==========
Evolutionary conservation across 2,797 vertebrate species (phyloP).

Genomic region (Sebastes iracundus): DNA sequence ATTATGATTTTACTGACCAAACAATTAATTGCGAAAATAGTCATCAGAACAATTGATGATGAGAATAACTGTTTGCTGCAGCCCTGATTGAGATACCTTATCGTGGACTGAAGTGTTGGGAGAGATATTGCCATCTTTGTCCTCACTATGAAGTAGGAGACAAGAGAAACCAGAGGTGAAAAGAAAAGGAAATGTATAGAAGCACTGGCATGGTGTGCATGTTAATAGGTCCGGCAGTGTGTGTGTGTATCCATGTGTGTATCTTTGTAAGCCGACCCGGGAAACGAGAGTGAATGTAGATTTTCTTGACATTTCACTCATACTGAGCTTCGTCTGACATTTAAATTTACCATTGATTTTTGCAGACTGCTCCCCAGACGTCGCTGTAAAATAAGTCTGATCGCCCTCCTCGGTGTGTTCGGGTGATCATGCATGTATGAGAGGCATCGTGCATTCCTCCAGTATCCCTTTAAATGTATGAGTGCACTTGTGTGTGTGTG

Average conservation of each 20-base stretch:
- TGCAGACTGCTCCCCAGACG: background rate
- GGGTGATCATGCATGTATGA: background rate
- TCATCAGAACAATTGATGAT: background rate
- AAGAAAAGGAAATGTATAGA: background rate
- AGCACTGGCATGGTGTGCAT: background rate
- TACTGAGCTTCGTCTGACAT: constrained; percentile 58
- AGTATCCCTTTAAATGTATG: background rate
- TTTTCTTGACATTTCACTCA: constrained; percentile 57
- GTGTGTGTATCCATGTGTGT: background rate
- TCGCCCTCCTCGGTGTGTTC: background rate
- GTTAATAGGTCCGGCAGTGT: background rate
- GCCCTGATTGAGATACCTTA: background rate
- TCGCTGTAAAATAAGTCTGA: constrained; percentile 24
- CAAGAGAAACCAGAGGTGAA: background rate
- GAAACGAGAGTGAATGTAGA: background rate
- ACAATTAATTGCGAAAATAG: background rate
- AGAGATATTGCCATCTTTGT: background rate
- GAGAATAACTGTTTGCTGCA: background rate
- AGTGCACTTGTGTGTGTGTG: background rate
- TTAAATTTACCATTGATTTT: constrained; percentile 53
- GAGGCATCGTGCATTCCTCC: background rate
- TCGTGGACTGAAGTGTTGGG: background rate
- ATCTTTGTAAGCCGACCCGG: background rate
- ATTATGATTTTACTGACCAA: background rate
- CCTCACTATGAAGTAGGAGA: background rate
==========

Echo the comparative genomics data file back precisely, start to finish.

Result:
Evolutionary conservation across 2,797 vertebrate species (phyloP).

Genomic region (Sebastes iracundus): DNA sequence ATTATGATTTTACTGACCAAACAATTAATTGCGAAAATAGTCATCAGAACAATTGATGATGAGAATAACTGTTTGCTGCAGCCCTGATTGAGATACCTTATCGTGGACTGAAGTGTTGGGAGAGATATTGCCATCTTTGTCCTCACTATGAAGTAGGAGACAAGAGAAACCAGAGGTGAAAAGAAAAGGAAATGTATAGAAGCACTGGCATGGTGTGCATGTTAATAGGTCCGGCAGTGTGTGTGTGTATCCATGTGTGTATCTTTGTAAGCCGACCCGGGAAACGAGAGTGAATGTAGATTTTCTTGACATTTCACTCATACTGAGCTTCGTCTGACATTTAAATTTACCATTGATTTTTGCAGACTGCTCCCCAGACGTCGCTGTAAAATAAGTCTGATCGCCCTCCTCGGTGTGTTCGGGTGATCATGCATGTATGAGAGGCATCGTGCATTCCTCCAGTATCCCTTTAAATGTATGAGTGCACTTGTGTGTGTGTG

Average conservation of each 20-base stretch:
- TGCAGACTGCTCCCCAGACG: background rate
- GGGTGATCATGCATGTATGA: background rate
- TCATCAGAACAATTGATGAT: background rate
- AAGAAAAGGAAATGTATAGA: background rate
- AGCACTGGCATGGTGTGCAT: background rate
- TACTGAGCTTCGTCTGACAT: constrained; percentile 58
- AGTATCCCTTTAAATGTATG: background rate
- TTTTCTTGACATTTCACTCA: constrained; percentile 57
- GTGTGTGTATCCATGTGTGT: background rate
- TCGCCCTCCTCGGTGTGTTC: background rate
- GTTAATAGGTCCGGCAGTGT: background rate
- GCCCTGATTGAGATACCTTA: background rate
- TCGCTGTAAAATAAGTCTGA: constrained; percentile 24
- CAAGAGAAACCAGAGGTGAA: background rate
- GAAACGAGAGTGAATGTAGA: background rate
- ACAATTAATTGCGAAAATAG: background rate
- AGAGATATTGCCATCTTTGT: background rate
- GAGAATAACTGTTTGCTGCA: background rate
- AGTGCACTTGTGTGTGTGTG: background rate
- TTAAATTTACCATTGATTTT: constrained; percentile 53
- GAGGCATCGTGCATTCCTCC: background rate
- TCGTGGACTGAAGTGTTGGG: background rate
- ATCTTTGTAAGCCGACCCGG: background rate
- ATTATGATTTTACTGACCAA: background rate
- CCTCACTATGAAGTAGGAGA: background rate